“There is a great community of, I guess, what is left of the smaller shops around here,” Lathan said. Many of the nearby independent businesses that are around refer their customers to their restaurant, the two say. For example, the Brazen Hazen bar next door has liquor but no food. So when their customers are hungry, staff members will most likely The Gumbo Bros. The customers’ favorites are the gumbo, the Po boys, and jambalaya, according to Lathan.
Clay says it is a shame that so many mom and pop stores are closing down so frequently. But he does think that the chain stores are a big help when it comes to building up foot traffic in the neighborhood. “The people in the neighborhood are very nice and receptive. They would like to keep small businesses in the neighborhood.” Clay says.
Joseph Deluca is the owner of the CPR Cell Phone Repair, at 226 Atlantic Avenue, which, has been in the area for more than five years. CPR Cell Phone Repair does not only repairs cell phones but it also fixes tablets, laptops, iPods, and drones. Over the years the shop has worked on various technology for production studios that have shot movies and small productions in Cobble Hill.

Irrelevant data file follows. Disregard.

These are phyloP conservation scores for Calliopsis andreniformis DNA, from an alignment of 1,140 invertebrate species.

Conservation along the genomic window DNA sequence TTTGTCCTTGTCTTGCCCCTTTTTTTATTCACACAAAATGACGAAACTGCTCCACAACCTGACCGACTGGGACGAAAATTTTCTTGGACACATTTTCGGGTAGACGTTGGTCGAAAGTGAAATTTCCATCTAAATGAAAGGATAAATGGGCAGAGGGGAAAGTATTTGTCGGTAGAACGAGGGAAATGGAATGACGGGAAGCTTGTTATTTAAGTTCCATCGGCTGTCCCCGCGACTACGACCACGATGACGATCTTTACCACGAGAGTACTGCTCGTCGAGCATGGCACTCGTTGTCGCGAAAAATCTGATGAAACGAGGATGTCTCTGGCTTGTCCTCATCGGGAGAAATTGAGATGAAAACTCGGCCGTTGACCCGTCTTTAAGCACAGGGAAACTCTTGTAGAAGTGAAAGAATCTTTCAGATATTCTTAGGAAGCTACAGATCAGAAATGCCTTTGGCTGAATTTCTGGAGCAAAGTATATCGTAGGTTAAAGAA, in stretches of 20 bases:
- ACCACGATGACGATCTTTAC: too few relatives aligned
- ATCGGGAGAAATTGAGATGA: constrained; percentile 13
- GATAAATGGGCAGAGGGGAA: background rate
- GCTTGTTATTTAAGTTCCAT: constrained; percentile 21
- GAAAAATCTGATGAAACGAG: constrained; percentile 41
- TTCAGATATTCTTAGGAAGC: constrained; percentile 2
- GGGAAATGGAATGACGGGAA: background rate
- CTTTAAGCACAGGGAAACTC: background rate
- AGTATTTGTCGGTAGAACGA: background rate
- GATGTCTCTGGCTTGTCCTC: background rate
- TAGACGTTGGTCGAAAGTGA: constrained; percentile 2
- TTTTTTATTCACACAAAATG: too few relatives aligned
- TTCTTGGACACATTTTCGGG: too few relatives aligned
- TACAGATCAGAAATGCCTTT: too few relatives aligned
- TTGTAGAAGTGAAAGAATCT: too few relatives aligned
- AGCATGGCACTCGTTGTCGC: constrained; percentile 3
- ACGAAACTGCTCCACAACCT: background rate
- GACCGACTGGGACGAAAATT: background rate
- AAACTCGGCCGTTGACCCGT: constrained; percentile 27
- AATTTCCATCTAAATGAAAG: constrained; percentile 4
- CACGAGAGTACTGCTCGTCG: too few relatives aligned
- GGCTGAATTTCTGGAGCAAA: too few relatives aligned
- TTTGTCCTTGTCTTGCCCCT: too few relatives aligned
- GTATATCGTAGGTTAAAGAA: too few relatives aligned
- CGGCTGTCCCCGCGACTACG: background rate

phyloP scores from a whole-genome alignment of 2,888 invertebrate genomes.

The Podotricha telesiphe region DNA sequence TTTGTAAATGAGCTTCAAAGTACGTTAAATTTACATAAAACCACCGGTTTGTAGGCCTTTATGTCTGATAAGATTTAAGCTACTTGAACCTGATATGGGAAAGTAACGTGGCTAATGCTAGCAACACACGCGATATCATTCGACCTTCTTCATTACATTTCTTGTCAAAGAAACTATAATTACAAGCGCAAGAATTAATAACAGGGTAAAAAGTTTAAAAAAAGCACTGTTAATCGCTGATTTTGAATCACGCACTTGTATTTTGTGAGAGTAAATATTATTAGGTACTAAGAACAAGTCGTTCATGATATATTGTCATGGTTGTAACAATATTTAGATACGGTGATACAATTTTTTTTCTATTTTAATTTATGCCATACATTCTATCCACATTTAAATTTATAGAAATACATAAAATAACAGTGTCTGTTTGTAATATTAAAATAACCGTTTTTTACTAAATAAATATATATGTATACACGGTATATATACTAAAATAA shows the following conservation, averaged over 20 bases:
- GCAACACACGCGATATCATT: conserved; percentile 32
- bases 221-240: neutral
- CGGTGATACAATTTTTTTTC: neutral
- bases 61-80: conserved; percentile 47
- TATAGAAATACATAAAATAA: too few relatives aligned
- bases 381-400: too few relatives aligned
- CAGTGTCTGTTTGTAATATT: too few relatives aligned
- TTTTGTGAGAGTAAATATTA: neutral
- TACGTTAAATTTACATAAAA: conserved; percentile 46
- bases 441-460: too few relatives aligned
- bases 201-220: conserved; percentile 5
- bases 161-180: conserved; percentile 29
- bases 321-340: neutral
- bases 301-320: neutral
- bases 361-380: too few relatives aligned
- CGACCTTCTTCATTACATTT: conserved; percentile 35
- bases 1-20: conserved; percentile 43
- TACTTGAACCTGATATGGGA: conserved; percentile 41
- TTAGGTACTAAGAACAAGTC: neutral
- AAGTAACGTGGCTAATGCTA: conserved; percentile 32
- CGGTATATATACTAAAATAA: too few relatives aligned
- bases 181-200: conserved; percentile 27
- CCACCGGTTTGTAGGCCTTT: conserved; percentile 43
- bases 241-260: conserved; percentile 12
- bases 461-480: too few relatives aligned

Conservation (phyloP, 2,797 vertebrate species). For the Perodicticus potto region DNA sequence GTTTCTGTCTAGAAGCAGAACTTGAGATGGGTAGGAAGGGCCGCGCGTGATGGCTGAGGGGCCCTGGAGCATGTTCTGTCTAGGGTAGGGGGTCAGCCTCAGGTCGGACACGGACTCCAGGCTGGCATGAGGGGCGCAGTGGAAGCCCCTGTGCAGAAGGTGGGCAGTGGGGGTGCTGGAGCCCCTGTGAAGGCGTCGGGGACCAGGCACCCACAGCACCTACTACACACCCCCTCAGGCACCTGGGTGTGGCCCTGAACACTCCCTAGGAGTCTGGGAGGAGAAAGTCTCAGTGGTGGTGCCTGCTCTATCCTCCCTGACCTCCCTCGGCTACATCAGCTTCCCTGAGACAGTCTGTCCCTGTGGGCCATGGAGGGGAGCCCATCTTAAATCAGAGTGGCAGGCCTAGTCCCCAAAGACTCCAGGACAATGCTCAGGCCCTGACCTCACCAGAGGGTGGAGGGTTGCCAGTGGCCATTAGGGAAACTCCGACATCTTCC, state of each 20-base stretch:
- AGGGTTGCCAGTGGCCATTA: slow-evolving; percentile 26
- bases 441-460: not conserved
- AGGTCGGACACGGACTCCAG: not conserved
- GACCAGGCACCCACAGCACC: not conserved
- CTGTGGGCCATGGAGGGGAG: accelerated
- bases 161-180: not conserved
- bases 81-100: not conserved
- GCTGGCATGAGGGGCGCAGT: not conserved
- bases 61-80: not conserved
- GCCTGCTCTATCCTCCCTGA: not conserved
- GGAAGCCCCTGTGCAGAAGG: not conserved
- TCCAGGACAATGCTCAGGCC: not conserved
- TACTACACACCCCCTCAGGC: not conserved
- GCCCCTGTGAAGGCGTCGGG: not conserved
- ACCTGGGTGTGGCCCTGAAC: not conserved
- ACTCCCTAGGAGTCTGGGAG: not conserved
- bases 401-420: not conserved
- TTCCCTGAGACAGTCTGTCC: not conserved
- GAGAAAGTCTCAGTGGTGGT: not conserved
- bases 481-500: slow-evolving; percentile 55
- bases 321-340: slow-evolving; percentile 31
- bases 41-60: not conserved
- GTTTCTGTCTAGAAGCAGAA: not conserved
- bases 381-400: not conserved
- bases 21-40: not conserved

Deluca says that the chain stores popping up in the area have been good for his business because they bring in more customers. He says he puts a lot of his focus on building a quality business.
“I just went through a year-long negotiation with my landlord. My rent went up significantly and it does hurt,” Deluca said. “I was able to negotiate a five-year lease with a renewal period for another five years, so I am able to know my expenses. I do believe that there needs to be a sensible discussion about rent. On ways to make it more affordable for smaller businesses.”